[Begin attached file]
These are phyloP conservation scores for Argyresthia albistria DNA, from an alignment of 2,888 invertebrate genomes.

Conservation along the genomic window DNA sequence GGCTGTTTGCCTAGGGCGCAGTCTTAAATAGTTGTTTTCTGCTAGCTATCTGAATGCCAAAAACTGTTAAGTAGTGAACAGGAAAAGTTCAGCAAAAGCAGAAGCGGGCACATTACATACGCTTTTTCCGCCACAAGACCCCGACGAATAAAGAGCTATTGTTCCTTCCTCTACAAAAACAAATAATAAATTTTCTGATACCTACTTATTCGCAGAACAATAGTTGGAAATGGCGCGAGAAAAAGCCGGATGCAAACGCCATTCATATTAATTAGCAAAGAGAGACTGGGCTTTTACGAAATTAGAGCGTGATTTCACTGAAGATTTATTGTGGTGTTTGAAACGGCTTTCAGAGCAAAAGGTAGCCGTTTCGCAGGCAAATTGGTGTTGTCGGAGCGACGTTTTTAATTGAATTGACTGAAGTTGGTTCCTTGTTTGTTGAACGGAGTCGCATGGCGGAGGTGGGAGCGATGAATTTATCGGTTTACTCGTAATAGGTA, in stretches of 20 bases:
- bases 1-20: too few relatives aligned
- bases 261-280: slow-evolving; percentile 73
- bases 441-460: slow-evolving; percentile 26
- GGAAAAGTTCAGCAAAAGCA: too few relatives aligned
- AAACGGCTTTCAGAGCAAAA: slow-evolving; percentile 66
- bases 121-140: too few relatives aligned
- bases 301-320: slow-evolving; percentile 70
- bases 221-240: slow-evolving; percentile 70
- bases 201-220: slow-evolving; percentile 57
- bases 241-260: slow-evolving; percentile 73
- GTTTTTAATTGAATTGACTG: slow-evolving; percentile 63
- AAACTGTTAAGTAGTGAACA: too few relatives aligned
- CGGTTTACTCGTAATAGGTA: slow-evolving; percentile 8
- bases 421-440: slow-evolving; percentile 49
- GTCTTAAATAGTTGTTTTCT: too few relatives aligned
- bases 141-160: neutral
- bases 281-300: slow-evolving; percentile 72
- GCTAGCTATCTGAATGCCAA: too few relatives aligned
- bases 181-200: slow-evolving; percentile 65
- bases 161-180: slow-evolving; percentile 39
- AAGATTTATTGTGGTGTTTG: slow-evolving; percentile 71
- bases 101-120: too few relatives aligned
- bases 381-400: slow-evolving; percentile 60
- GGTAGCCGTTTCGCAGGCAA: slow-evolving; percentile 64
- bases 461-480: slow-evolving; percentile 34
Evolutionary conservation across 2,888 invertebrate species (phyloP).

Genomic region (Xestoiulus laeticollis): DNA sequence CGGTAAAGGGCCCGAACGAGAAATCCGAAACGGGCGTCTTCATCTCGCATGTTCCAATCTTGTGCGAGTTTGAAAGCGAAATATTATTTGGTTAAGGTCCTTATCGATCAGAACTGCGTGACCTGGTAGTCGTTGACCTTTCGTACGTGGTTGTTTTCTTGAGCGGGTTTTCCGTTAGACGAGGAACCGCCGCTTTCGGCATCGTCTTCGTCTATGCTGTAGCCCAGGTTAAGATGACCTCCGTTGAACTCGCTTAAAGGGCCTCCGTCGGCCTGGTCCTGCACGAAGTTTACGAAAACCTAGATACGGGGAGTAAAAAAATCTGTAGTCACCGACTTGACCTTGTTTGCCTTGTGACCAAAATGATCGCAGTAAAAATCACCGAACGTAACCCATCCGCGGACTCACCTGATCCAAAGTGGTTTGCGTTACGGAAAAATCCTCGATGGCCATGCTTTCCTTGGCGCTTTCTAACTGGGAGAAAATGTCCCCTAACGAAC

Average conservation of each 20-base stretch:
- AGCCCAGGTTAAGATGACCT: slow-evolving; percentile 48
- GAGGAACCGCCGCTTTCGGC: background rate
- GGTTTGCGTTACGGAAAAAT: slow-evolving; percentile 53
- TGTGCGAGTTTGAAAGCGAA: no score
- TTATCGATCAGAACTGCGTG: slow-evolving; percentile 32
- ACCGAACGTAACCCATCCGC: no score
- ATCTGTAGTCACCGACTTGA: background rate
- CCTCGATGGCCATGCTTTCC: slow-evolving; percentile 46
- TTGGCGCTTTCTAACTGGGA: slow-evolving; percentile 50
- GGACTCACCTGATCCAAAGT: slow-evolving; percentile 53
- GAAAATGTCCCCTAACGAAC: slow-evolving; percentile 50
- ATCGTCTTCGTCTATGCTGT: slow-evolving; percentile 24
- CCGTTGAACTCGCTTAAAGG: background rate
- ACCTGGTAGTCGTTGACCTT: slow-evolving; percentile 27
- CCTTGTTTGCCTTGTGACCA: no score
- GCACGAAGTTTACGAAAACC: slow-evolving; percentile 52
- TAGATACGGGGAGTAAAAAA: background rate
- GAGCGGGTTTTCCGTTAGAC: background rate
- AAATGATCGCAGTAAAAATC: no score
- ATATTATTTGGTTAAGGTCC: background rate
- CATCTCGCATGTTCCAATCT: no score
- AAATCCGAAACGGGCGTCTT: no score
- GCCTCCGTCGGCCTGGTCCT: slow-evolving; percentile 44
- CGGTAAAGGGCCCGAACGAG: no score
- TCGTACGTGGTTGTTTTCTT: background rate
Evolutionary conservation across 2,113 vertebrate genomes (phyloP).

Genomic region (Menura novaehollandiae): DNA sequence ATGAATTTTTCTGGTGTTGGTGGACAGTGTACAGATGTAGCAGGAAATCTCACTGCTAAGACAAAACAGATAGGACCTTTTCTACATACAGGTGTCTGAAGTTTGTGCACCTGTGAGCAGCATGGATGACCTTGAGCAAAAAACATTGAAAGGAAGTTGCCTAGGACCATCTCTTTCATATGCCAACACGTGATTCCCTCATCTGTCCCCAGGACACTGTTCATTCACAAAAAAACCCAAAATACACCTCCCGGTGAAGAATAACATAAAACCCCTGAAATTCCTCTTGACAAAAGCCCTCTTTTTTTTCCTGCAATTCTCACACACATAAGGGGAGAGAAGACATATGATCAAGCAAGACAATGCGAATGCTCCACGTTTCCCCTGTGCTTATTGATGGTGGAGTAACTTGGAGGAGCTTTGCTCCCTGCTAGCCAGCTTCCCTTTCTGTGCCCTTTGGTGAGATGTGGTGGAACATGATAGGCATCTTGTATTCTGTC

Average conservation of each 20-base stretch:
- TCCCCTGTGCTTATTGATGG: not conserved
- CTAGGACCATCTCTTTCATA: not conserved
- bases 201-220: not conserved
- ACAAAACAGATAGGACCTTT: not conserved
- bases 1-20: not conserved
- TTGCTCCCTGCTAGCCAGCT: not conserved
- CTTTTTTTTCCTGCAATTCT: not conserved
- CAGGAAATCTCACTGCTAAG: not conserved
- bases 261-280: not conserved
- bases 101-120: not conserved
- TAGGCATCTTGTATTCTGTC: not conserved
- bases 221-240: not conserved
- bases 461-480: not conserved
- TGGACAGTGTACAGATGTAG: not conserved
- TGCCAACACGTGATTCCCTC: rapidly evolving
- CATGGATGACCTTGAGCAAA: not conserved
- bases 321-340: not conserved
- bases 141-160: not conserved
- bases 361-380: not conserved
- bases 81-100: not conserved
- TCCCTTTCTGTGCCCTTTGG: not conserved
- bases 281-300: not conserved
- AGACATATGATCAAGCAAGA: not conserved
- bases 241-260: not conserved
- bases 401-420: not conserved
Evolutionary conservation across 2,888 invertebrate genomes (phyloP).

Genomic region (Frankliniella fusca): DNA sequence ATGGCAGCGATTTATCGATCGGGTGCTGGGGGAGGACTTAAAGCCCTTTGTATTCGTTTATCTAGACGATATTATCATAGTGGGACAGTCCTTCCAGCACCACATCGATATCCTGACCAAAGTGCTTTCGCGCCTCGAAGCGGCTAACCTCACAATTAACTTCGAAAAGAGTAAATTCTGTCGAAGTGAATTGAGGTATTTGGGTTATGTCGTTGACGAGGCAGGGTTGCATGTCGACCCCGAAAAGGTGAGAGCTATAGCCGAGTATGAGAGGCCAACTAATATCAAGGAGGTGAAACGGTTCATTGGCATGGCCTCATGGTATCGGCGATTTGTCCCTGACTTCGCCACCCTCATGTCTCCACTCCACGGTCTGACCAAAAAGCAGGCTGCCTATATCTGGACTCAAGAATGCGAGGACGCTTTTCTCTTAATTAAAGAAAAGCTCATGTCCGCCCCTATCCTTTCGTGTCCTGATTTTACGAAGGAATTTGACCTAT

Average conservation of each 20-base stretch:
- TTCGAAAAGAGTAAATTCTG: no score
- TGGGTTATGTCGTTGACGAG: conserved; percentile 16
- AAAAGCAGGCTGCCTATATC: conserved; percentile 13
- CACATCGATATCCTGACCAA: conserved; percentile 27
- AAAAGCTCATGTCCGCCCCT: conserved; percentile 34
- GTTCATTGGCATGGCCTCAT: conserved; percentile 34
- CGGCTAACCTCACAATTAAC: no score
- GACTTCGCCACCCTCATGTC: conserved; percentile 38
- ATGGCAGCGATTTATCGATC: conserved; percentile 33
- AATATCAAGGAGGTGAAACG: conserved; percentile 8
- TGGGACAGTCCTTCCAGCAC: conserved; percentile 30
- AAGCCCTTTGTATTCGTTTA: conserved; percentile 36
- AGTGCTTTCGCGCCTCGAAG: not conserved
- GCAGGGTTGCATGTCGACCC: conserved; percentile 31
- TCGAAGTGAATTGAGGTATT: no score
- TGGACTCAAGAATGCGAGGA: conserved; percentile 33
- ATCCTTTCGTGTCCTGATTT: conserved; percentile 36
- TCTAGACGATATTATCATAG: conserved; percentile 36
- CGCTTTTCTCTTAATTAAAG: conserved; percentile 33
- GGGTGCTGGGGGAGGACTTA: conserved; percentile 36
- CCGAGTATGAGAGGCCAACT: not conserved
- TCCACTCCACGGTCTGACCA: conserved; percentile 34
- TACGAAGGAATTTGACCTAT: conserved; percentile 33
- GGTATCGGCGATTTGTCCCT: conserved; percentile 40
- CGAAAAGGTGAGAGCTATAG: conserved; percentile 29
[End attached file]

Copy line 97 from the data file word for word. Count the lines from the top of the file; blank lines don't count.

- TGGGACAGTCCTTCCAGCAC: conserved; percentile 30